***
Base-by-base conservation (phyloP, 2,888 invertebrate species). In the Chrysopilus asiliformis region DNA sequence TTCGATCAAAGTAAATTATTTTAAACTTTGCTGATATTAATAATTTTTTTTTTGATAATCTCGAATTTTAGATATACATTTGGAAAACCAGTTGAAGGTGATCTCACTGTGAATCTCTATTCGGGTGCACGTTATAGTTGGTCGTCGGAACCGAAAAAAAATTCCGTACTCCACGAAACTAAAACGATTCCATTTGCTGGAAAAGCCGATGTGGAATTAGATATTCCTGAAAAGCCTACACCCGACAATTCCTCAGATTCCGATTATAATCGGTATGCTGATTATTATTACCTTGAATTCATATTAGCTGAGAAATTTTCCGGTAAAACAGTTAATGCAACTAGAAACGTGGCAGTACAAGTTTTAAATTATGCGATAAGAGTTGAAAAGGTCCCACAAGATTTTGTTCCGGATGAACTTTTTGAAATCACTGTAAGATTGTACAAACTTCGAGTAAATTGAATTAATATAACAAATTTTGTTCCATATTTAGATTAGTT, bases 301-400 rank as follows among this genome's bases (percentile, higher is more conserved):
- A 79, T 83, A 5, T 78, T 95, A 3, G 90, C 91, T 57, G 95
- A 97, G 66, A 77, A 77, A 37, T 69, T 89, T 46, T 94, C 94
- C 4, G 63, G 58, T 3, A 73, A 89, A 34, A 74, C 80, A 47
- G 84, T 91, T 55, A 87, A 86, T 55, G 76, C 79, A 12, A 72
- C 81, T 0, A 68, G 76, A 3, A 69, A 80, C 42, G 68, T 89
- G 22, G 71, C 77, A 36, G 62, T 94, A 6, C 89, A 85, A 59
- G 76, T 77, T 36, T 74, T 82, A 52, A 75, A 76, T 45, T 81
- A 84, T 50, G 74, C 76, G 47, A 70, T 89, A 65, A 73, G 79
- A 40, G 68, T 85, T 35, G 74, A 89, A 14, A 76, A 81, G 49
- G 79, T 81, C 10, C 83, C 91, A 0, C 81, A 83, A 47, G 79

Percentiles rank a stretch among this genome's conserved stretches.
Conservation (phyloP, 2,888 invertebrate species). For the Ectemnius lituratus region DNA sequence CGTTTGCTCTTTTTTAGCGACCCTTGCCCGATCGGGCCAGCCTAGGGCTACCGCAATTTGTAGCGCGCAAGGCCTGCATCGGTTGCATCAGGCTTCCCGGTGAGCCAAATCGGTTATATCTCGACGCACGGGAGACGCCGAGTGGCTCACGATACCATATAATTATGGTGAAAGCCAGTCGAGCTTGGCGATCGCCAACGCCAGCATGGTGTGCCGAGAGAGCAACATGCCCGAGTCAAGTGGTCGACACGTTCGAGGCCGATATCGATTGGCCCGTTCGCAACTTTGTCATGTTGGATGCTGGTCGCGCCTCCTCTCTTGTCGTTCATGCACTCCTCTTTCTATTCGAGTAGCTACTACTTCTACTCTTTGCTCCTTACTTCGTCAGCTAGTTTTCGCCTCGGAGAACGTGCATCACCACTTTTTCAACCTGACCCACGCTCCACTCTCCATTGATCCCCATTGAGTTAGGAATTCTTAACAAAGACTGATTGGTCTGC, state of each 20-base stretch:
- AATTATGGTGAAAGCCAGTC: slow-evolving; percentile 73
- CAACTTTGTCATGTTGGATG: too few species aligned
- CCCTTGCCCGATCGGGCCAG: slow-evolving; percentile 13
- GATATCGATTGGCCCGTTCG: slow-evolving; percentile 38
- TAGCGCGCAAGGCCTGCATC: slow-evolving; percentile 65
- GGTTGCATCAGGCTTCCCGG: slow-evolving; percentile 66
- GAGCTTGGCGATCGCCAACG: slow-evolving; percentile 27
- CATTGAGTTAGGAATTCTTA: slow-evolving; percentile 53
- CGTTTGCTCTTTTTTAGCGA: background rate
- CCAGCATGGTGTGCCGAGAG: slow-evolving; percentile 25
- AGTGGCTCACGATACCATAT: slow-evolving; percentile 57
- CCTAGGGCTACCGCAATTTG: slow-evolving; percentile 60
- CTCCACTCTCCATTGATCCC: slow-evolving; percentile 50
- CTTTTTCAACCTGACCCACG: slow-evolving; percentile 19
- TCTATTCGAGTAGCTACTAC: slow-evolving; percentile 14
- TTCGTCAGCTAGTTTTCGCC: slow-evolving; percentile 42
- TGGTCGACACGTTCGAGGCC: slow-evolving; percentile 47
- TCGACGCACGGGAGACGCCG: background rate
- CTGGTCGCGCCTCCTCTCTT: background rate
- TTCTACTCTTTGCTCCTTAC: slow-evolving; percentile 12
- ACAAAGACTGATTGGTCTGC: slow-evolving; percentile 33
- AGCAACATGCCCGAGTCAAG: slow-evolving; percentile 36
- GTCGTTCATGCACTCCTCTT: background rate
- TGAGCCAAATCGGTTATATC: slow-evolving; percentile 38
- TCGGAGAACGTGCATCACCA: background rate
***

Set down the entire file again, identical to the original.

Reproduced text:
Base-by-base conservation (phyloP, 2,888 invertebrate species). In the Chrysopilus asiliformis region DNA sequence TTCGATCAAAGTAAATTATTTTAAACTTTGCTGATATTAATAATTTTTTTTTTGATAATCTCGAATTTTAGATATACATTTGGAAAACCAGTTGAAGGTGATCTCACTGTGAATCTCTATTCGGGTGCACGTTATAGTTGGTCGTCGGAACCGAAAAAAAATTCCGTACTCCACGAAACTAAAACGATTCCATTTGCTGGAAAAGCCGATGTGGAATTAGATATTCCTGAAAAGCCTACACCCGACAATTCCTCAGATTCCGATTATAATCGGTATGCTGATTATTATTACCTTGAATTCATATTAGCTGAGAAATTTTCCGGTAAAACAGTTAATGCAACTAGAAACGTGGCAGTACAAGTTTTAAATTATGCGATAAGAGTTGAAAAGGTCCCACAAGATTTTGTTCCGGATGAACTTTTTGAAATCACTGTAAGATTGTACAAACTTCGAGTAAATTGAATTAATATAACAAATTTTGTTCCATATTTAGATTAGTT, bases 301-400 rank as follows among this genome's bases (percentile, higher is more conserved):
- A 79, T 83, A 5, T 78, T 95, A 3, G 90, C 91, T 57, G 95
- A 97, G 66, A 77, A 77, A 37, T 69, T 89, T 46, T 94, C 94
- C 4, G 63, G 58, T 3, A 73, A 89, A 34, A 74, C 80, A 47
- G 84, T 91, T 55, A 87, A 86, T 55, G 76, C 79, A 12, A 72
- C 81, T 0, A 68, G 76, A 3, A 69, A 80, C 42, G 68, T 89
- G 22, G 71, C 77, A 36, G 62, T 94, A 6, C 89, A 85, A 59
- G 76, T 77, T 36, T 74, T 82, A 52, A 75, A 76, T 45, T 81
- A 84, T 50, G 74, C 76, G 47, A 70, T 89, A 65, A 73, G 79
- A 40, G 68, T 85, T 35, G 74, A 89, A 14, A 76, A 81, G 49
- G 79, T 81, C 10, C 83, C 91, A 0, C 81, A 83, A 47, G 79

Percentiles rank a stretch among this genome's conserved stretches.
Conservation (phyloP, 2,888 invertebrate species). For the Ectemnius lituratus region DNA sequence CGTTTGCTCTTTTTTAGCGACCCTTGCCCGATCGGGCCAGCCTAGGGCTACCGCAATTTGTAGCGCGCAAGGCCTGCATCGGTTGCATCAGGCTTCCCGGTGAGCCAAATCGGTTATATCTCGACGCACGGGAGACGCCGAGTGGCTCACGATACCATATAATTATGGTGAAAGCCAGTCGAGCTTGGCGATCGCCAACGCCAGCATGGTGTGCCGAGAGAGCAACATGCCCGAGTCAAGTGGTCGACACGTTCGAGGCCGATATCGATTGGCCCGTTCGCAACTTTGTCATGTTGGATGCTGGTCGCGCCTCCTCTCTTGTCGTTCATGCACTCCTCTTTCTATTCGAGTAGCTACTACTTCTACTCTTTGCTCCTTACTTCGTCAGCTAGTTTTCGCCTCGGAGAACGTGCATCACCACTTTTTCAACCTGACCCACGCTCCACTCTCCATTGATCCCCATTGAGTTAGGAATTCTTAACAAAGACTGATTGGTCTGC, state of each 20-base stretch:
- AATTATGGTGAAAGCCAGTC: slow-evolving; percentile 73
- CAACTTTGTCATGTTGGATG: too few species aligned
- CCCTTGCCCGATCGGGCCAG: slow-evolving; percentile 13
- GATATCGATTGGCCCGTTCG: slow-evolving; percentile 38
- TAGCGCGCAAGGCCTGCATC: slow-evolving; percentile 65
- GGTTGCATCAGGCTTCCCGG: slow-evolving; percentile 66
- GAGCTTGGCGATCGCCAACG: slow-evolving; percentile 27
- CATTGAGTTAGGAATTCTTA: slow-evolving; percentile 53
- CGTTTGCTCTTTTTTAGCGA: background rate
- CCAGCATGGTGTGCCGAGAG: slow-evolving; percentile 25
- AGTGGCTCACGATACCATAT: slow-evolving; percentile 57
- CCTAGGGCTACCGCAATTTG: slow-evolving; percentile 60
- CTCCACTCTCCATTGATCCC: slow-evolving; percentile 50
- CTTTTTCAACCTGACCCACG: slow-evolving; percentile 19
- TCTATTCGAGTAGCTACTAC: slow-evolving; percentile 14
- TTCGTCAGCTAGTTTTCGCC: slow-evolving; percentile 42
- TGGTCGACACGTTCGAGGCC: slow-evolving; percentile 47
- TCGACGCACGGGAGACGCCG: background rate
- CTGGTCGCGCCTCCTCTCTT: background rate
- TTCTACTCTTTGCTCCTTAC: slow-evolving; percentile 12
- ACAAAGACTGATTGGTCTGC: slow-evolving; percentile 33
- AGCAACATGCCCGAGTCAAG: slow-evolving; percentile 36
- GTCGTTCATGCACTCCTCTT: background rate
- TGAGCCAAATCGGTTATATC: slow-evolving; percentile 38
- TCGGAGAACGTGCATCACCA: background rate